Putting family first likely to foil Keith Cook’s Olympics

Keith Cook, right, won the prestigious Bristol Open. He is pictured below with his son Jamie, who was second in the British Under-10 fencing championships
Keith Cook, right, won the prestigious Bristol Open. He is pictured below with his son Jamie, who was second in the British Under-10 fencing championships
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Proud Scot Keith Cook fears his Olympic fencing dream will be dashed once and for all – because he refuses to leave his wife, two children and disabled mother behind to train with fellow British team members in the south of England.

Now the Edinburgh foilist, a controversial omission from London 2012 when he chose to prioritise his family, is launching a last-ditch bid to reach the Rio Olympics in two years.

“I won the prestigious Bristol Open recently and that gave me a lot of encouragement having beaten three of the England team along the way,” said Cook.

“That re-affirmed my ability, but I am having to self-fund and that isn’t easy when I need to build up world ranking points ahead of Olympic year in places as far apart as San Francisco and Tokyo.

“The San Francisco competition takes place from October 18-19 and if I had agreed to spend 160 days a year plus competition time in London, the trip would have been underwritten.

“Instead I am having to fork out £650 for a flight, plus another £300 for accommodation, while the entry fee for this opening World Cup event is ¤100.

“The frustrating thing is that it isn’t that I’m refusing to go to London; I can’t with a business to run coaching fencing to youngsters, which is my only income stream apart from some corporate and motivational work, while my mum is now wheelchair-bound.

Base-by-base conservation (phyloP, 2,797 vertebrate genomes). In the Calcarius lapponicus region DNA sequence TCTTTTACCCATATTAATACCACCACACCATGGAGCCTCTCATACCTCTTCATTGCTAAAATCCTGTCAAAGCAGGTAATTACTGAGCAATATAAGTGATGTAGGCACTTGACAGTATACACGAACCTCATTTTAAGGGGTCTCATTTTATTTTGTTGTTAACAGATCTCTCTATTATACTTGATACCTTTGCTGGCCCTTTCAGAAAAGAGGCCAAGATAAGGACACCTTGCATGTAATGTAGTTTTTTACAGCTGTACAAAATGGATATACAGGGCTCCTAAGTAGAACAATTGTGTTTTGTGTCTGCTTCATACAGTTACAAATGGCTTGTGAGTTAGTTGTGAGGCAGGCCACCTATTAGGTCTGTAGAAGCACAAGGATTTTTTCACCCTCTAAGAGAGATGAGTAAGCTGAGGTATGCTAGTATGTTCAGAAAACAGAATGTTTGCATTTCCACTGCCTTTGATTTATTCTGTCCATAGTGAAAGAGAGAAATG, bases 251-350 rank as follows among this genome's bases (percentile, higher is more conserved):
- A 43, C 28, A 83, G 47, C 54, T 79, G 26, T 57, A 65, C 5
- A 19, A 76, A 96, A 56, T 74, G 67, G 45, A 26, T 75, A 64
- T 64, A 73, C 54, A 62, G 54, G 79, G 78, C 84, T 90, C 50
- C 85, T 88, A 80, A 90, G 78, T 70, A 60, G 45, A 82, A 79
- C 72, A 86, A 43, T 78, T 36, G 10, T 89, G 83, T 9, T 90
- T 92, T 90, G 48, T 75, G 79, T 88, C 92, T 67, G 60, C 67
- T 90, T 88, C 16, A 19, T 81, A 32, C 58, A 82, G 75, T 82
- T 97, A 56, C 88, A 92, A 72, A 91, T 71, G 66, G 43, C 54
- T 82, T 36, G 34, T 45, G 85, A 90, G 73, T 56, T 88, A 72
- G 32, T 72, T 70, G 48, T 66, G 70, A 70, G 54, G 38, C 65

“Getting to Tokyo for the second World Cup tournament in November will cost around £1500 and I desperately need to appeal for sponsorship.”

Keith does receive back-up from sportscotland, who assisted when he suffered a life-threatening injury in March.

“sportscotland were fantastic in getting me back on the piste and in organising rehab after a three-and-a-half hour operation which was supposed to take 45 minutes.

“I shattered my collarbone playing in the garden with my kids and came very close to severing an artery.

“The surgeon told me, ‘That was so close to your plumbing, it was dangerous’ and people are astonished I have returned so quickly, even retaining the sportscotland Young Persons Sports Coach of the Year title.”

Cook feels he has come through that experience even stronger.

“When I missed out on London my mum said I either give up or dust myself down and try again,” he said.

“For me, at the aged of 33, its Rio or bust.

“However, I really need to get the ranking points so that in Olympic year I don’t enter competitions facing the world’s best in the early rounds. I’m in the gym every morning and coach 700 youngsters a week before training in the evenings.

“Fortunately my wife, Joanne, is exceptionally supportive and knows I will only have one more Olympic chance.”

Added this ambassador for Dyslexia Scotland: “Having grown up in Pilton, I know nothing is handed on a plate and I have no option when competing against and beating funded athletes to set the emotional aspect aside.

“Fencing is too psychological for it to be any way, but it is galling that I could easily be monitored by sportscotland rather than have to move south.

“But I know I am good enough having been in the GB top five for the past decade and in the Bristol Open nobody got near me. My final victory was by 15 hits to seven and no opponent got into double figures against me on the way through.

“I know I am not going to get any leniency from selectors. I am a Scot training in Scotland away from the GB team but I am determined to get to Rio.”

Keith has had one break; the Commonwealth Fencing Championships take place from November 10-16 just down the road at Largs!